Here's What Really Happens When You Win A New Car On The Price Is Right

There's something about winning a car. It's the prize of prizes. Remember when Oprah gave everyone in her entire audience — 276 people in all — brand-new Pontiac G6s, exclaiming "You get a car ... And you get a car" to celebrate her 19th season? Well, that was in 2004, and the memes still exist, as does the video on YouTube

While The Oprah Winfrey Show paid for sales tax and registration for the cars, audience members needed to pay the gift tax — for some of them, up to $7,000, reports Motor1. The show did give those who couldn't afford the fee the option to collect a cash prize instead of the vehicle. 

While a car is coveted, the prize isn't always what it seems. This is true of the show The Price Is Right. Winning such a big price is thrilling; recipients jump up and down, scream, and then race down to jump behind the wheel of their new ride. But once the lights dim, that dream can become a bit of a nightmare.

First of all, according to The List, before any prize comes into your home, taxes must be paid.  Debra Field knows this well. She won a car on the iconic game show and cried on national television. She told App, "after the show is over and you see your prizes, you fill out a form and it explains exactly what you won and that you have to pay California income tax on your prizes."

Paying to collect your winnings

Once the show aired, Field paid her fees, the show contacted a local car dealership, and she got her car. The show insists you pay all taxes before you even see your prize.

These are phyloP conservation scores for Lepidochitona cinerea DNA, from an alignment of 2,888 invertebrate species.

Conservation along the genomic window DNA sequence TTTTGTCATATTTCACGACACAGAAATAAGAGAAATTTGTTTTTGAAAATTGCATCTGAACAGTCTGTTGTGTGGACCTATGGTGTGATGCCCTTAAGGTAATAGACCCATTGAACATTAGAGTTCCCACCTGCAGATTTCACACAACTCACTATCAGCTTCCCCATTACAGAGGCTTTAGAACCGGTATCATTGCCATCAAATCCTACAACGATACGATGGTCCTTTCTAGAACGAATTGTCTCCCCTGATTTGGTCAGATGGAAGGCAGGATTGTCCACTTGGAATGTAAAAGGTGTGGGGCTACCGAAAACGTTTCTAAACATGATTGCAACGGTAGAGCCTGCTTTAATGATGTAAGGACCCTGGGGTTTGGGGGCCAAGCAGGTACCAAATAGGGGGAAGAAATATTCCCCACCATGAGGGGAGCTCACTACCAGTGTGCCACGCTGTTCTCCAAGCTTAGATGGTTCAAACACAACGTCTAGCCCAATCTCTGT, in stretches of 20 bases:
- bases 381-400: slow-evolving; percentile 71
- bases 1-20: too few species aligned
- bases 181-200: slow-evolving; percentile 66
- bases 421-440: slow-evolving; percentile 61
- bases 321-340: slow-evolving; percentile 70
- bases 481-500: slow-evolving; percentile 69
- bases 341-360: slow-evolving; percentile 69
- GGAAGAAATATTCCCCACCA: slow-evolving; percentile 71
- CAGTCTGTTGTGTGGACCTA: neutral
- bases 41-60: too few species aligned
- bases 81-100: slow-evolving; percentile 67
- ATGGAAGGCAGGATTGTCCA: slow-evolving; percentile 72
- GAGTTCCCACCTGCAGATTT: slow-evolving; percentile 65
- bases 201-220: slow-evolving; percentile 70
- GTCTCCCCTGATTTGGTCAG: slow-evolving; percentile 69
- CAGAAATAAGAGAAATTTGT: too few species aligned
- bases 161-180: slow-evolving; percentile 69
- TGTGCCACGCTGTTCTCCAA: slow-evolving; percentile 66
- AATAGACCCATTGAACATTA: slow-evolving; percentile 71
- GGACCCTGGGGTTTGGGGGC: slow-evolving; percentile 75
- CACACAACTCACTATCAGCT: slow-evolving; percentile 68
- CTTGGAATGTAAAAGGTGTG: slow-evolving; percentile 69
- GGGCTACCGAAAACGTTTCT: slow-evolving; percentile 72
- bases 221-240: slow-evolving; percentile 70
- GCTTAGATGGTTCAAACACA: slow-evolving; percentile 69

Some winners would rather not pay state and federal taxes and say no to the prize. But that doesn't mean they get cash instead. According to a post on ABC News, cash is substituted only in certain instances. Said one winner, "We won an Apple computer, and Apple doesn't ship their items, so we got the money." He took the green and paid the taxes on his other winnings. 

Often big prize recipients pay top value, too. ABC News pointed out that winners pay full retail value — no discounts. If you win a big enough prize, "the income might be enough to lift you into a higher tax bracket."

All these factors played into one contestant's decision to take $1,500 rather than an opportunity to win a car. SBNation reported that during the game "Let 'Em Roll," Kevin got four car symbols, something so difficult it only happens 6.25 percent of the time. All he needed to get was one other car ... and he had two chances to do so: a 50/50 chance of winning the car during each roll. Instead, Kevin opted for the moolah while the top cash prize was available. Best of all? His winnings paid any taxes. Said SBNation: "Good move, Kevin, you're the real MVP."